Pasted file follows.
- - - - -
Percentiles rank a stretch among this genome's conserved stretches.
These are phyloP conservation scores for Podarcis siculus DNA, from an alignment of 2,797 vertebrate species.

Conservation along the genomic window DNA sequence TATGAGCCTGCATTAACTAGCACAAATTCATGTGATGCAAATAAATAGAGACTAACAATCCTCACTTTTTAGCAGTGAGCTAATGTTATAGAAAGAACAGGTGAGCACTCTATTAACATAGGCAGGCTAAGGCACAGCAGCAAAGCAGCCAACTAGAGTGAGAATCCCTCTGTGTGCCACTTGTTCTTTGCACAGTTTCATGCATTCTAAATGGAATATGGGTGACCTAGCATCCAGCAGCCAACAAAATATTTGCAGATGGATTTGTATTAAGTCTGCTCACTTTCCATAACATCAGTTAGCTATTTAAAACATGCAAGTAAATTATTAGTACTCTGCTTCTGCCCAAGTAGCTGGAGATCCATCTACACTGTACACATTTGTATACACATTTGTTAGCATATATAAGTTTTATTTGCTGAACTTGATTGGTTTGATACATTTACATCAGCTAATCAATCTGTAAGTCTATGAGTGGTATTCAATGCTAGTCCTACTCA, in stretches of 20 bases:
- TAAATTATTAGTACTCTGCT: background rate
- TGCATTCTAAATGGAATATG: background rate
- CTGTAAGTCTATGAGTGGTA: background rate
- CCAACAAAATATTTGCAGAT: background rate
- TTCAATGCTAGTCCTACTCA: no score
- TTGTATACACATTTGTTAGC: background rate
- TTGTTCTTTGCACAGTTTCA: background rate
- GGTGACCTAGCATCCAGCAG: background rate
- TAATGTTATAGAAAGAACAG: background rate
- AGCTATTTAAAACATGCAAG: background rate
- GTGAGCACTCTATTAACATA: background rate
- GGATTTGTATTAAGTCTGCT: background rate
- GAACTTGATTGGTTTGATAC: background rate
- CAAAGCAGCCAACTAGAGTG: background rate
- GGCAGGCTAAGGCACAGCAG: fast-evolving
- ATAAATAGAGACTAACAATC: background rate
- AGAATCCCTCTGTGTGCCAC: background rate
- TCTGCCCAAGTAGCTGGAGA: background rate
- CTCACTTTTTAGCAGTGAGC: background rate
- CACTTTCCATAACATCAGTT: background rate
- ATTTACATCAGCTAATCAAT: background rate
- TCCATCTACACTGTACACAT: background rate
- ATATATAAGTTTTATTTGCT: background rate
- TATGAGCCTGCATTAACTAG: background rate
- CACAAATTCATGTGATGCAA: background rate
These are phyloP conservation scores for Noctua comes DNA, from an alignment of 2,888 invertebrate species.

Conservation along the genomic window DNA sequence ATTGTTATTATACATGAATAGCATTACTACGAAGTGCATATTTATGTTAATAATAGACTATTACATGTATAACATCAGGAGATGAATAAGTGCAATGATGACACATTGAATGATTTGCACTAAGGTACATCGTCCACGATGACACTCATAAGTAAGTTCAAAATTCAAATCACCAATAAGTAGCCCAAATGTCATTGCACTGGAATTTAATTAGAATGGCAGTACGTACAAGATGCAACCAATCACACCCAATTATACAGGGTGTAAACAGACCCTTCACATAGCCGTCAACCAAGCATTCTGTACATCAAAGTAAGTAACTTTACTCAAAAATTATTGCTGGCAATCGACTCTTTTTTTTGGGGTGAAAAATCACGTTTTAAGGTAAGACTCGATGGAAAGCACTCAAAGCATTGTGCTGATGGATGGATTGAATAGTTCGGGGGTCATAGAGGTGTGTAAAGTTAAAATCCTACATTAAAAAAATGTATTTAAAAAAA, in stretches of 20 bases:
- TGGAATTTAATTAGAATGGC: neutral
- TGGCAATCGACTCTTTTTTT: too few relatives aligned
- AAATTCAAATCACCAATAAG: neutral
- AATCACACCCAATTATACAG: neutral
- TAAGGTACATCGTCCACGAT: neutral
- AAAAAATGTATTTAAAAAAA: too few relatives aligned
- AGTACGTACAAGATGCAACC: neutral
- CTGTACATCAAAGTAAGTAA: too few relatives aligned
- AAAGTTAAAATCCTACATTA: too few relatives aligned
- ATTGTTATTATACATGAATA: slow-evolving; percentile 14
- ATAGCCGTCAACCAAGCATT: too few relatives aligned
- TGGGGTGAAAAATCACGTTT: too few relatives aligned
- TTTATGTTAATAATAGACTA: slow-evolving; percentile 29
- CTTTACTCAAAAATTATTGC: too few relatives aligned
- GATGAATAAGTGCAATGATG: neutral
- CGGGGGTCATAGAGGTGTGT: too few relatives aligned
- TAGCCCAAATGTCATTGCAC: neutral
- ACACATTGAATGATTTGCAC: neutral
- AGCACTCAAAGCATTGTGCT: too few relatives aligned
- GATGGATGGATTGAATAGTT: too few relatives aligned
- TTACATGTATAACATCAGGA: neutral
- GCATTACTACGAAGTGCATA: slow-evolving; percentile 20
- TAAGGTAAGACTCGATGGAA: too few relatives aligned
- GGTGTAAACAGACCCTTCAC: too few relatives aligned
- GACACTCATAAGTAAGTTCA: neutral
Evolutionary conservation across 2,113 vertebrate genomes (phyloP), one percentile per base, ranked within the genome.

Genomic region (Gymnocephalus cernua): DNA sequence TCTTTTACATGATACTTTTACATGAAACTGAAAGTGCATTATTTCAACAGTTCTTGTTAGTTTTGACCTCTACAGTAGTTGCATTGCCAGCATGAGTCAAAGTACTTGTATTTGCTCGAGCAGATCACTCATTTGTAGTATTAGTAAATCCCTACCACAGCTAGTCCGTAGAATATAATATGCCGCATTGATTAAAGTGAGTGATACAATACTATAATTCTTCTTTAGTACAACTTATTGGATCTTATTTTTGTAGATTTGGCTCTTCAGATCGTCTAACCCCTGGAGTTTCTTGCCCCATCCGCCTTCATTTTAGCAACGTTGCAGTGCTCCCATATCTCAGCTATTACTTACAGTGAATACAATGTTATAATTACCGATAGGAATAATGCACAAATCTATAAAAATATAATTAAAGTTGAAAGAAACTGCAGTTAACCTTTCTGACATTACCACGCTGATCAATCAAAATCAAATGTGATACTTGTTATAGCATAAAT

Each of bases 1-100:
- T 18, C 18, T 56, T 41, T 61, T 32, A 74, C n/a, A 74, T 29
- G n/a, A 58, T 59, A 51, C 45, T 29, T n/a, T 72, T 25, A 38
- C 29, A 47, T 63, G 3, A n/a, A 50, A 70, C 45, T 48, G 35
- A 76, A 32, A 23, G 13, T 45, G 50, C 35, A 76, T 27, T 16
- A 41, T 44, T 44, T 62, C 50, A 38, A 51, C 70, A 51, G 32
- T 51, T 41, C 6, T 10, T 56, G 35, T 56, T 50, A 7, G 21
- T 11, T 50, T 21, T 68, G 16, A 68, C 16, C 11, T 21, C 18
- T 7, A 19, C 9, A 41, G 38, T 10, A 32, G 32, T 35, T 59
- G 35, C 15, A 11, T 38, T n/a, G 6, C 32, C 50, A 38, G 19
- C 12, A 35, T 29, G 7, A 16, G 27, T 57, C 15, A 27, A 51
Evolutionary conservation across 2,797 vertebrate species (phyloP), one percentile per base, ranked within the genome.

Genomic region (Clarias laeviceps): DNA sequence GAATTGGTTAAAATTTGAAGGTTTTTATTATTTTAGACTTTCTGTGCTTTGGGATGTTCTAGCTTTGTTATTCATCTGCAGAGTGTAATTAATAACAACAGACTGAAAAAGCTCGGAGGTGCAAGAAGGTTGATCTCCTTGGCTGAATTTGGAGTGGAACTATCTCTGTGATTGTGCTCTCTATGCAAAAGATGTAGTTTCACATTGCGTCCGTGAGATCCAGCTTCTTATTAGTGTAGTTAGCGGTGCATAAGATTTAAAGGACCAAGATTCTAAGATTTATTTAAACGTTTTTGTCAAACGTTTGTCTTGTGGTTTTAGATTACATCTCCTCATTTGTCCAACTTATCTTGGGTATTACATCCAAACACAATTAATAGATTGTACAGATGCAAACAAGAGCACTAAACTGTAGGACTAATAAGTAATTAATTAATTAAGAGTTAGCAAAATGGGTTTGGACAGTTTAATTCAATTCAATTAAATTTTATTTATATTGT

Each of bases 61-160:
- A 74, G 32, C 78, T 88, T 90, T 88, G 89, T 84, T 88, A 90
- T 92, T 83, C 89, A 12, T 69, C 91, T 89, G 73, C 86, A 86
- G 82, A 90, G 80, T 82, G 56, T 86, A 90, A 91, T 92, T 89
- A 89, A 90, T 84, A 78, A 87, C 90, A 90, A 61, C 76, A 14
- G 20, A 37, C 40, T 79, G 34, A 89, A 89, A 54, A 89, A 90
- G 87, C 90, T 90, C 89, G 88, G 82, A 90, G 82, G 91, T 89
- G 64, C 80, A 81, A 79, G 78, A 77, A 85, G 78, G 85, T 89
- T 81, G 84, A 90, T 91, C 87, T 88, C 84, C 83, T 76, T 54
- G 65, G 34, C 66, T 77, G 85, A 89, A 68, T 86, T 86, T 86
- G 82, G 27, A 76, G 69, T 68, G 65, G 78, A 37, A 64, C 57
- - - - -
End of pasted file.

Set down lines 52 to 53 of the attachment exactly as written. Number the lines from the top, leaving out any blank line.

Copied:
- GCATTACTACGAAGTGCATA: slow-evolving; percentile 20
- TAAGGTAAGACTCGATGGAA: too few relatives aligned